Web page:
Finally, we are currently in the process of creating a summer training for faculty to help them better identify and address microaggressions and overt racism. In total, Taft spent between a quarter and a third of our PEG budget on DEI training for faculty, in addition to funds from the dedicated DEI budget. The aforementioned efforts and the budget allocation that allows for them reflect the board’s investment in the faculty as a part of our deep communal commitment to professional growth. And the reality is that we can and must do more, whether it is in-house training sessions, more outside conferences, or, in the age of COVID, making use of so many of the excellent online resources that have become available.
The classroom is a key place where DEI work must occur. Department heads and teachers began the process of interrogating our curriculum to look for ways that we could better provide students with “windows” to gaze into the experiences of others and “mirrors” to see their own experiences reflected back to them while also raising students’ awareness of injustices in the world and educating on how to combat them.
In the History Department, for example, we undertook a review of the sources that we had students read in each class and made a concerted effort to ensure that the voices of people of traditionally marginalized groups were more prominent in our curriculum.
The curricular work we started this past school year will continue and intensify this summer and into the upcoming school year as we continue to create opportunities to teach students key DEI principles in the classroom which is essential. Already this summer the Science Department has put together a list of anti-racist resources for science teachers that is being circulated, the English Department is hosting a book club centered on Zaretta Hammond’s Culturally Responsive Teaching and the Brain, the Pedagogy and Assessment Group is reading Joe Feldman’s Grading for Equity, and the library has put together a web page featuring Racial Justice Literature.
Finally, it will be helpful to review some of the work that has already begun in anticipation of the coming school year. First, Taft will be authoring a DEI strategic plan to guide our work moving forward. The creation of this plan will involve a careful accounting of the work we currently do with input from trustees, administrators, teachers, staff, parents, students, and alumni. We will use this information to identify our strengths around DEI work as well as our areas of needed improvement and construct a series of action steps with associated accountability metrics.
This work will be supported by two newly created philanthropic funds, the Diversity, Equity, and Inclusion Current Use Fund and the Diversity, Equity, and Inclusion Endowment Fund. These funds will allow us to continue our current efforts and expand upon them in ways that will surely benefit our DEI efforts. For community members looking for ways to support our efforts to make Taft a more inclusive place, giving to these funds would be one important way to contribute.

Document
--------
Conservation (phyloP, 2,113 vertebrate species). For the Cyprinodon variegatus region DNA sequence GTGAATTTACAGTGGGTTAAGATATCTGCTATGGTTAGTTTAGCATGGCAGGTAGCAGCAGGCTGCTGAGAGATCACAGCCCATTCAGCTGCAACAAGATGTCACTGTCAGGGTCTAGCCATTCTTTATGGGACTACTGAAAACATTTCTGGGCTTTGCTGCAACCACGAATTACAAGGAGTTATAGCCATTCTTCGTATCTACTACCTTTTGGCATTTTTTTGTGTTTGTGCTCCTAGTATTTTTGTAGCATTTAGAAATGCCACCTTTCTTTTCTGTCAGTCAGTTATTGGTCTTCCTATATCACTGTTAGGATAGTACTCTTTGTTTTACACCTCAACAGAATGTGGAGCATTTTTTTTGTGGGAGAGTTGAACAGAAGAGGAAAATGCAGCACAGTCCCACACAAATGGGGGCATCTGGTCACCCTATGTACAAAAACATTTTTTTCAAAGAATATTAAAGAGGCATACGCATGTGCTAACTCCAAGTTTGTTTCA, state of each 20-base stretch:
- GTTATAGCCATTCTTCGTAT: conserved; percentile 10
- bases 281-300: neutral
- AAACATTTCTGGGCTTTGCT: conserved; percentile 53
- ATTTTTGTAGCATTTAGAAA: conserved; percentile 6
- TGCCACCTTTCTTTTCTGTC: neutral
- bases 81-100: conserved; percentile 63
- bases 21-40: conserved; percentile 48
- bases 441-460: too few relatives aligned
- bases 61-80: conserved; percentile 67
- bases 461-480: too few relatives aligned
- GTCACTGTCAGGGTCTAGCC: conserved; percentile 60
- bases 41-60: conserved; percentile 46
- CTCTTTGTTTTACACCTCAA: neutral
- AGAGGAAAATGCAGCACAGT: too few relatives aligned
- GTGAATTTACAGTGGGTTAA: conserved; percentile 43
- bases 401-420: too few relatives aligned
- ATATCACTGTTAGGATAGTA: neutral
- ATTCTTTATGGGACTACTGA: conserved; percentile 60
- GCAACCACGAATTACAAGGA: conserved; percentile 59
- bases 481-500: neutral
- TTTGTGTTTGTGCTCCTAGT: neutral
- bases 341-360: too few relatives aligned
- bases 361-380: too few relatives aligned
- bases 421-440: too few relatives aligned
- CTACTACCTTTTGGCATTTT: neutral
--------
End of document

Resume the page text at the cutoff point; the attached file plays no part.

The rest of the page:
We have heard a lot from students and alumni recently, and I am deeply appreciative. You have shared your experiences with us in ways that will guide our communal work and help to ensure that everyone feels that they belong at Taft. My parting request is that you continue to reach out to us to both share your experiences and ask us questions about our efforts.
The work of creating a more just and equitable school, and consequently a more just and equitable world, will only be successful if the entire community is working on it together. From trustees to staff to faculty to administrators, our fundamental goal is to ensure that students feel safe, affirmed, and included when they are on campus so that they can take advantage of all of the wonderful things Taft has to offer. I am thankful to be able to do this work for and with the Taft community.
Andrew Prince earned a Master of Arts in private school leadership from the Klingenstein Center Teachers College at Columbia University. His teaching career includes graduate studies work at the Dalton School in New York City and a faculty post at Montclair Kimberley Academy in New Jersey. Originally from California, he graduated from Harvard University with a Bachelor of Arts in government, with a minor in moral and political philosophy. He also played Division I baseball at Harvard. A faculty member at Taft since 2017, he serves as Dean of Multicultural Education, teaches AP U.S. Government and Politics, and is an adjunct in Centennial. He is also an assistant varsity baseball coach and an assistant varsity football coach. Andrew was recently invited to become a member of the Connecticut Association of Independent Schools (CAIS) Commission on Diversity in Independent Schools (CODIS). CODIS ‘exists to inspire a wide spectrum of individuals in the effort to make our school communities rich in the experience of human differences.’
To learn more about Taft’s ongoing diversity, equity, and inclusion work visit www.taftschool.org/dei